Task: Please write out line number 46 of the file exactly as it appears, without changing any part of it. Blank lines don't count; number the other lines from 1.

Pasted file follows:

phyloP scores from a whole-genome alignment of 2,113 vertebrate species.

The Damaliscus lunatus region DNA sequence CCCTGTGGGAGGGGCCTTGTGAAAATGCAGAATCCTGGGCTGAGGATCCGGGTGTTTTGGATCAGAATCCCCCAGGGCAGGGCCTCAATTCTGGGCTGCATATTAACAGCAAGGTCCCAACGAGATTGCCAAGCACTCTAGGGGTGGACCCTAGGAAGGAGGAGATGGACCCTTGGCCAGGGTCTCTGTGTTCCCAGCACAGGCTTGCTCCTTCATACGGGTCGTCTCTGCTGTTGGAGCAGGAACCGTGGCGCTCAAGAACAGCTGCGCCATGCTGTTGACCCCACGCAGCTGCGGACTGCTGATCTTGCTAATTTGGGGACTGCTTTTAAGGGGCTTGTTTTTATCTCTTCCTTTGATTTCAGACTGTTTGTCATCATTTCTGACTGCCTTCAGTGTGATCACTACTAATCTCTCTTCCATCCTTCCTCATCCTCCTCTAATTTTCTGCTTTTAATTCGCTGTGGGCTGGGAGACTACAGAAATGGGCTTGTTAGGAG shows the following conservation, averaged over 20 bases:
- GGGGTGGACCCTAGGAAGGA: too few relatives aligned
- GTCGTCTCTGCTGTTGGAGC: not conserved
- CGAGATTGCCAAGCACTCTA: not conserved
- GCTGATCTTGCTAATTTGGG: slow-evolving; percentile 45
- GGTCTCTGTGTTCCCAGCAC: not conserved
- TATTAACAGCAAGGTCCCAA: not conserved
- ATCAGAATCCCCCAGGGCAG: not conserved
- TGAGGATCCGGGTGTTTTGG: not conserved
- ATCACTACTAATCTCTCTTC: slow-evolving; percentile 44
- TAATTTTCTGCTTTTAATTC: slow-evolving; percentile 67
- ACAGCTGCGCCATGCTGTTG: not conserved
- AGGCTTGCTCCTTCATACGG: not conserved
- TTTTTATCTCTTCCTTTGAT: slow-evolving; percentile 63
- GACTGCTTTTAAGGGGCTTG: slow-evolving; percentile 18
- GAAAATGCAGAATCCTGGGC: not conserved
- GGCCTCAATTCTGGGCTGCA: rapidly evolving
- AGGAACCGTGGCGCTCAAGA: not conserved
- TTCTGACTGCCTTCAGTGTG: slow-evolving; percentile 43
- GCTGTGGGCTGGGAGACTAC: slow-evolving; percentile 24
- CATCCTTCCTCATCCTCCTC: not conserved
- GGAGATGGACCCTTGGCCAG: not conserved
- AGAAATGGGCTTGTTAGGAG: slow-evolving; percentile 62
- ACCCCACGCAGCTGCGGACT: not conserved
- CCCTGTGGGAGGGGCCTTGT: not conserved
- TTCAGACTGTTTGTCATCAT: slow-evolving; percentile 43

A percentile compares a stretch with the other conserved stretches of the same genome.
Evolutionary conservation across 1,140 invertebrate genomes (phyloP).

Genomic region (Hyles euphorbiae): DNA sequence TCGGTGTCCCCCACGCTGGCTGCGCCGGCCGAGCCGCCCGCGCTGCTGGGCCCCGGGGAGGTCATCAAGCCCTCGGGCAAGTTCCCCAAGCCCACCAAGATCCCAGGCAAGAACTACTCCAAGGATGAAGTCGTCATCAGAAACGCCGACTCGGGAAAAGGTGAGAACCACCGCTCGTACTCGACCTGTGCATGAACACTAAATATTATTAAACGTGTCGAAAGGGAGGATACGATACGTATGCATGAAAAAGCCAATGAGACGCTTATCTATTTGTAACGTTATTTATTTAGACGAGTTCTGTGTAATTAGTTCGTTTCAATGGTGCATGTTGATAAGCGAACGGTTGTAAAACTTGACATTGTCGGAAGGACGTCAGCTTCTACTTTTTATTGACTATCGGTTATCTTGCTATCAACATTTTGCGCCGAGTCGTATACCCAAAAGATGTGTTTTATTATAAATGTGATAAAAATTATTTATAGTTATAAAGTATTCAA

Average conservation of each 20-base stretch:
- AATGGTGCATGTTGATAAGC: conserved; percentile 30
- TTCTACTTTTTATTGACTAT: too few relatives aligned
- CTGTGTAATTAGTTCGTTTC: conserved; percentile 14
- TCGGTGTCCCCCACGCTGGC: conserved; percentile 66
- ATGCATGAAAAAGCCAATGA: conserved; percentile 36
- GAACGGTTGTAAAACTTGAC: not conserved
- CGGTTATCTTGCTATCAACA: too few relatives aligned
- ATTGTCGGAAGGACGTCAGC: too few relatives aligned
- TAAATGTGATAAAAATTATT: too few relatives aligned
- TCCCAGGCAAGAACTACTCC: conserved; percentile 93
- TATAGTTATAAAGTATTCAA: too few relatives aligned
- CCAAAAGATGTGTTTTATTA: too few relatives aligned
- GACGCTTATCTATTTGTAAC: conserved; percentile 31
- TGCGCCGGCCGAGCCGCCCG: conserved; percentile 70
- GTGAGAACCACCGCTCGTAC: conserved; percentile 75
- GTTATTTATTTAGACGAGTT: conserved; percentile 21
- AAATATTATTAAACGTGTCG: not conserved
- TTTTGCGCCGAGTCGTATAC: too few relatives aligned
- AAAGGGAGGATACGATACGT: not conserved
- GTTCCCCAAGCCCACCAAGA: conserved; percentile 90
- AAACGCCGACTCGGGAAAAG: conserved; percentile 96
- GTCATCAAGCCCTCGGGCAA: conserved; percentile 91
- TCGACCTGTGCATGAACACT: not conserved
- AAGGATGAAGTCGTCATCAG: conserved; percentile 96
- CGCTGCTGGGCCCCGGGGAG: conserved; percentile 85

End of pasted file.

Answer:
- GTGAGAACCACCGCTCGTAC: conserved; percentile 75